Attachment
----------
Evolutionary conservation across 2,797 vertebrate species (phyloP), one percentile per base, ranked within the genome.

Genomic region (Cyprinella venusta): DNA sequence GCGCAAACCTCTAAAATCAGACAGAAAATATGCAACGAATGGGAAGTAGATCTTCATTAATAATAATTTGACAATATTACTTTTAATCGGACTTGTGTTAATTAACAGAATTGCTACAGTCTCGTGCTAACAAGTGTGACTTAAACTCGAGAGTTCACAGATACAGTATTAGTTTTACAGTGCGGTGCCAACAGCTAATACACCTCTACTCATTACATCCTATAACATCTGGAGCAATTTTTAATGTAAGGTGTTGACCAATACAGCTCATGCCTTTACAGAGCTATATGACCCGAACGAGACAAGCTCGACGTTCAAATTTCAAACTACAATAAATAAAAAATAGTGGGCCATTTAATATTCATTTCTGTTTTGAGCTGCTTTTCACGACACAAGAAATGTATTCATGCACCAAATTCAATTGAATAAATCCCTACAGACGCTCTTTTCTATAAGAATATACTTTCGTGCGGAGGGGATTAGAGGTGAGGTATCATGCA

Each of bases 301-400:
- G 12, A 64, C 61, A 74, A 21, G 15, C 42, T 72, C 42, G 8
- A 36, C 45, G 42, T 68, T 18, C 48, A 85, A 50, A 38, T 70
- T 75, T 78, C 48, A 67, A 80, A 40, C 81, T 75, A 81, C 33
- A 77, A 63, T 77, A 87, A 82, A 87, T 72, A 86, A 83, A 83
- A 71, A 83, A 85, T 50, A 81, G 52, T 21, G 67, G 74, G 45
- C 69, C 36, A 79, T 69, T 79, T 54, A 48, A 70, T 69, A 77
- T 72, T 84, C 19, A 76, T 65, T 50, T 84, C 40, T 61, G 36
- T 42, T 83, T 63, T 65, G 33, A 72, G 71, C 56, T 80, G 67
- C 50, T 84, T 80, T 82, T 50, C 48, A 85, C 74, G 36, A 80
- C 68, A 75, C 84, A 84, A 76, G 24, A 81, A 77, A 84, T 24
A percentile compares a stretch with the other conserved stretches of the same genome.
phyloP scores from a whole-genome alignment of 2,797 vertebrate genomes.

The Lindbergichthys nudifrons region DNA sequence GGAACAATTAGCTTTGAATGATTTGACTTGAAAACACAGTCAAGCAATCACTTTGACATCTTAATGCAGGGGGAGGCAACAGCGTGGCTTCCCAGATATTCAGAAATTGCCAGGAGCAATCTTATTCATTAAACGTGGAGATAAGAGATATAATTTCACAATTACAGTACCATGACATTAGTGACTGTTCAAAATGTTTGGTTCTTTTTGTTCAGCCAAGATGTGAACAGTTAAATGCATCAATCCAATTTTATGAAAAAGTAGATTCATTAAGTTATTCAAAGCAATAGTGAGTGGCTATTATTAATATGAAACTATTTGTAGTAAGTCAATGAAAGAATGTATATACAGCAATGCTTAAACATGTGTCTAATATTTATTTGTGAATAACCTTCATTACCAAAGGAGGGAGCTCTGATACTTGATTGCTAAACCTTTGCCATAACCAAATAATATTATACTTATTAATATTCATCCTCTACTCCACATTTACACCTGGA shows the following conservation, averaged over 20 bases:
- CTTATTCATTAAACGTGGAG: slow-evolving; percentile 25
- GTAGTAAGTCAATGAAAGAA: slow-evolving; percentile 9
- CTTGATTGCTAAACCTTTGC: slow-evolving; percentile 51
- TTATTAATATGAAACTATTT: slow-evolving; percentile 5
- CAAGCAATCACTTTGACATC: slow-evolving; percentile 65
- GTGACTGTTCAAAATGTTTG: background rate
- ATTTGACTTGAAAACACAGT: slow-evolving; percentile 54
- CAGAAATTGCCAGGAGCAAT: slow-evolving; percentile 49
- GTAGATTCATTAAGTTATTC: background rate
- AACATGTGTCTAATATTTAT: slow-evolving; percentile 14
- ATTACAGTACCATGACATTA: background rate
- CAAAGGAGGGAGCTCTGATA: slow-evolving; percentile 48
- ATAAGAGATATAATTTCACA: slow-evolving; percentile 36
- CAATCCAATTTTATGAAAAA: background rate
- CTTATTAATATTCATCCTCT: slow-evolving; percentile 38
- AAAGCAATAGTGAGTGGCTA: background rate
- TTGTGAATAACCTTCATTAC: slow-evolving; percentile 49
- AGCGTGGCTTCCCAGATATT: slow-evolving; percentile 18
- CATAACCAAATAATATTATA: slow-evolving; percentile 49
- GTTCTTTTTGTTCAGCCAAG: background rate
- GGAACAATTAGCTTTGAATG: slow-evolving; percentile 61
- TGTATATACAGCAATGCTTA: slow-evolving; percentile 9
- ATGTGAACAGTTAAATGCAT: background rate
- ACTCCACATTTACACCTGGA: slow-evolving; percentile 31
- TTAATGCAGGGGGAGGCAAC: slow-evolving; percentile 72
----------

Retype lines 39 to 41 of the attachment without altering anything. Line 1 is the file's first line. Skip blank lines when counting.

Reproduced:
- ATGTGAACAGTTAAATGCAT: background rate
- ACTCCACATTTACACCTGGA: slow-evolving; percentile 31
- TTAATGCAGGGGGAGGCAAC: slow-evolving; percentile 72